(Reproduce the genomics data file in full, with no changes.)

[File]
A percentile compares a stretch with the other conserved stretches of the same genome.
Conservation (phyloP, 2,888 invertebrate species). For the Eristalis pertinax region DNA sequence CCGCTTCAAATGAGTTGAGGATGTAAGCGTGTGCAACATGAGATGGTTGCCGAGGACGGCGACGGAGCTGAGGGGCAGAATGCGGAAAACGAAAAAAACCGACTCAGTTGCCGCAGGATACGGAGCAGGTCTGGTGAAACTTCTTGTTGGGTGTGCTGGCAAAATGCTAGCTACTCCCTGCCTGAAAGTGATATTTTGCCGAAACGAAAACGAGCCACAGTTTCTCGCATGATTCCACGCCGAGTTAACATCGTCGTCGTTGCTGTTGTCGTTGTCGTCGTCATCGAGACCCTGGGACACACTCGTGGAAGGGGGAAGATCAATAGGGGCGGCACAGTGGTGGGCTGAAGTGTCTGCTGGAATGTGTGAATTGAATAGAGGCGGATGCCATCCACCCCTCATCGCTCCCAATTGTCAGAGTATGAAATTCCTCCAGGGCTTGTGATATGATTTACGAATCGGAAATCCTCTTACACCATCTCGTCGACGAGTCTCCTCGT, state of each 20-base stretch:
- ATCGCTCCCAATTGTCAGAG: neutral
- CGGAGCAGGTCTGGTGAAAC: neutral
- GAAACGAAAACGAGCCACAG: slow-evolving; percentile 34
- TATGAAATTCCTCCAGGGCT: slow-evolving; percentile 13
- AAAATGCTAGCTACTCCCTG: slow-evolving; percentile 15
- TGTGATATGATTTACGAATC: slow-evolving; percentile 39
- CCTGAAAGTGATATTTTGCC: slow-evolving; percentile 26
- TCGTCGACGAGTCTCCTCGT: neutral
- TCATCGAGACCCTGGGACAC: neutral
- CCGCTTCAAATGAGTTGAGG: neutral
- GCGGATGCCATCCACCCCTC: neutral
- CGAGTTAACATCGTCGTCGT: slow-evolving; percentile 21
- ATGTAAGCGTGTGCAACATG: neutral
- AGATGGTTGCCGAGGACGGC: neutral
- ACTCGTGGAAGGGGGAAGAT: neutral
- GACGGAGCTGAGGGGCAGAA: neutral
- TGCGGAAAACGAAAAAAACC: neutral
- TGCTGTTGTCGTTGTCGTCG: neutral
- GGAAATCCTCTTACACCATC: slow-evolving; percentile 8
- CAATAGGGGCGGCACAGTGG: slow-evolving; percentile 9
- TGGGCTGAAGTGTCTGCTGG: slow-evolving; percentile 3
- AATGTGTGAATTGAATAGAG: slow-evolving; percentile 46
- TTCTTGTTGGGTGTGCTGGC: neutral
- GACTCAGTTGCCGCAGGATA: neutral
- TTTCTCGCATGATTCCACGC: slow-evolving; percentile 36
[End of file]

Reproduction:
A percentile compares a stretch with the other conserved stretches of the same genome.
Conservation (phyloP, 2,888 invertebrate species). For the Eristalis pertinax region DNA sequence CCGCTTCAAATGAGTTGAGGATGTAAGCGTGTGCAACATGAGATGGTTGCCGAGGACGGCGACGGAGCTGAGGGGCAGAATGCGGAAAACGAAAAAAACCGACTCAGTTGCCGCAGGATACGGAGCAGGTCTGGTGAAACTTCTTGTTGGGTGTGCTGGCAAAATGCTAGCTACTCCCTGCCTGAAAGTGATATTTTGCCGAAACGAAAACGAGCCACAGTTTCTCGCATGATTCCACGCCGAGTTAACATCGTCGTCGTTGCTGTTGTCGTTGTCGTCGTCATCGAGACCCTGGGACACACTCGTGGAAGGGGGAAGATCAATAGGGGCGGCACAGTGGTGGGCTGAAGTGTCTGCTGGAATGTGTGAATTGAATAGAGGCGGATGCCATCCACCCCTCATCGCTCCCAATTGTCAGAGTATGAAATTCCTCCAGGGCTTGTGATATGATTTACGAATCGGAAATCCTCTTACACCATCTCGTCGACGAGTCTCCTCGT, state of each 20-base stretch:
- ATCGCTCCCAATTGTCAGAG: neutral
- CGGAGCAGGTCTGGTGAAAC: neutral
- GAAACGAAAACGAGCCACAG: slow-evolving; percentile 34
- TATGAAATTCCTCCAGGGCT: slow-evolving; percentile 13
- AAAATGCTAGCTACTCCCTG: slow-evolving; percentile 15
- TGTGATATGATTTACGAATC: slow-evolving; percentile 39
- CCTGAAAGTGATATTTTGCC: slow-evolving; percentile 26
- TCGTCGACGAGTCTCCTCGT: neutral
- TCATCGAGACCCTGGGACAC: neutral
- CCGCTTCAAATGAGTTGAGG: neutral
- GCGGATGCCATCCACCCCTC: neutral
- CGAGTTAACATCGTCGTCGT: slow-evolving; percentile 21
- ATGTAAGCGTGTGCAACATG: neutral
- AGATGGTTGCCGAGGACGGC: neutral
- ACTCGTGGAAGGGGGAAGAT: neutral
- GACGGAGCTGAGGGGCAGAA: neutral
- TGCGGAAAACGAAAAAAACC: neutral
- TGCTGTTGTCGTTGTCGTCG: neutral
- GGAAATCCTCTTACACCATC: slow-evolving; percentile 8
- CAATAGGGGCGGCACAGTGG: slow-evolving; percentile 9
- TGGGCTGAAGTGTCTGCTGG: slow-evolving; percentile 3
- AATGTGTGAATTGAATAGAG: slow-evolving; percentile 46
- TTCTTGTTGGGTGTGCTGGC: neutral
- GACTCAGTTGCCGCAGGATA: neutral
- TTTCTCGCATGATTCCACGC: slow-evolving; percentile 36